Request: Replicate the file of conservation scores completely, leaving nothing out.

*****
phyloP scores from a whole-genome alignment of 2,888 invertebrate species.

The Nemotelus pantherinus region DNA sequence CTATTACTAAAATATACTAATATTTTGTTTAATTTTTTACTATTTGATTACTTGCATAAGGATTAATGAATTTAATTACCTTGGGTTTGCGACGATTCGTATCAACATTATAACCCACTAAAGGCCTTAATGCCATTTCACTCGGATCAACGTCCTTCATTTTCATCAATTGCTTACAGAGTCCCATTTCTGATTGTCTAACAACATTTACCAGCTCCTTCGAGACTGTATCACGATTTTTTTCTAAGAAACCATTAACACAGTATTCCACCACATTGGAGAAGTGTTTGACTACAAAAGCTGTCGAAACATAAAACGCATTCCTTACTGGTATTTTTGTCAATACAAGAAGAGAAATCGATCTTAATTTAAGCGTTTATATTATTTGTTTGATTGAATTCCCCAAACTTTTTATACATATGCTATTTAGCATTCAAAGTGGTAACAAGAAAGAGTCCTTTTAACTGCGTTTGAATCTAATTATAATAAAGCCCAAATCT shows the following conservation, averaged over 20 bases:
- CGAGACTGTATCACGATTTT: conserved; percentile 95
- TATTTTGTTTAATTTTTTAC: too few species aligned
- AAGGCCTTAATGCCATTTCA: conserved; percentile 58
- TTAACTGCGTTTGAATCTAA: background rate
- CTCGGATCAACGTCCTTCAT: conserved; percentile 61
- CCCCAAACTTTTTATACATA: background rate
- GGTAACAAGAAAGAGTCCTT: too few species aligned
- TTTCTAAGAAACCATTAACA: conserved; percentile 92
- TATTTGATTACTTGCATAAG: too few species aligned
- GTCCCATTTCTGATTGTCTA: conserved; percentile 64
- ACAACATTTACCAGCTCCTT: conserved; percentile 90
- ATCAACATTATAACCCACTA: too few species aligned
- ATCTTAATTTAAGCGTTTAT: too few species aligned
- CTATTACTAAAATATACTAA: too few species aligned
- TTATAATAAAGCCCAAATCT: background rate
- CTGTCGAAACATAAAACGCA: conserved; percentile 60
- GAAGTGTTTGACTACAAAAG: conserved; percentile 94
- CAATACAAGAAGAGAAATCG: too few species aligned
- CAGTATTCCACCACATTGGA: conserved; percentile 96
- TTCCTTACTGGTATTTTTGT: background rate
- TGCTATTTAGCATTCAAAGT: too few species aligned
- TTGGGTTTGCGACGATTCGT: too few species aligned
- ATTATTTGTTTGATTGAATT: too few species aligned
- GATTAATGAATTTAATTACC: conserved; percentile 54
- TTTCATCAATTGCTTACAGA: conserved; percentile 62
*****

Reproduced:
phyloP scores from a whole-genome alignment of 2,888 invertebrate species.

The Nemotelus pantherinus region DNA sequence CTATTACTAAAATATACTAATATTTTGTTTAATTTTTTACTATTTGATTACTTGCATAAGGATTAATGAATTTAATTACCTTGGGTTTGCGACGATTCGTATCAACATTATAACCCACTAAAGGCCTTAATGCCATTTCACTCGGATCAACGTCCTTCATTTTCATCAATTGCTTACAGAGTCCCATTTCTGATTGTCTAACAACATTTACCAGCTCCTTCGAGACTGTATCACGATTTTTTTCTAAGAAACCATTAACACAGTATTCCACCACATTGGAGAAGTGTTTGACTACAAAAGCTGTCGAAACATAAAACGCATTCCTTACTGGTATTTTTGTCAATACAAGAAGAGAAATCGATCTTAATTTAAGCGTTTATATTATTTGTTTGATTGAATTCCCCAAACTTTTTATACATATGCTATTTAGCATTCAAAGTGGTAACAAGAAAGAGTCCTTTTAACTGCGTTTGAATCTAATTATAATAAAGCCCAAATCT shows the following conservation, averaged over 20 bases:
- CGAGACTGTATCACGATTTT: conserved; percentile 95
- TATTTTGTTTAATTTTTTAC: too few species aligned
- AAGGCCTTAATGCCATTTCA: conserved; percentile 58
- TTAACTGCGTTTGAATCTAA: background rate
- CTCGGATCAACGTCCTTCAT: conserved; percentile 61
- CCCCAAACTTTTTATACATA: background rate
- GGTAACAAGAAAGAGTCCTT: too few species aligned
- TTTCTAAGAAACCATTAACA: conserved; percentile 92
- TATTTGATTACTTGCATAAG: too few species aligned
- GTCCCATTTCTGATTGTCTA: conserved; percentile 64
- ACAACATTTACCAGCTCCTT: conserved; percentile 90
- ATCAACATTATAACCCACTA: too few species aligned
- ATCTTAATTTAAGCGTTTAT: too few species aligned
- CTATTACTAAAATATACTAA: too few species aligned
- TTATAATAAAGCCCAAATCT: background rate
- CTGTCGAAACATAAAACGCA: conserved; percentile 60
- GAAGTGTTTGACTACAAAAG: conserved; percentile 94
- CAATACAAGAAGAGAAATCG: too few species aligned
- CAGTATTCCACCACATTGGA: conserved; percentile 96
- TTCCTTACTGGTATTTTTGT: background rate
- TGCTATTTAGCATTCAAAGT: too few species aligned
- TTGGGTTTGCGACGATTCGT: too few species aligned
- ATTATTTGTTTGATTGAATT: too few species aligned
- GATTAATGAATTTAATTACC: conserved; percentile 54
- TTTCATCAATTGCTTACAGA: conserved; percentile 62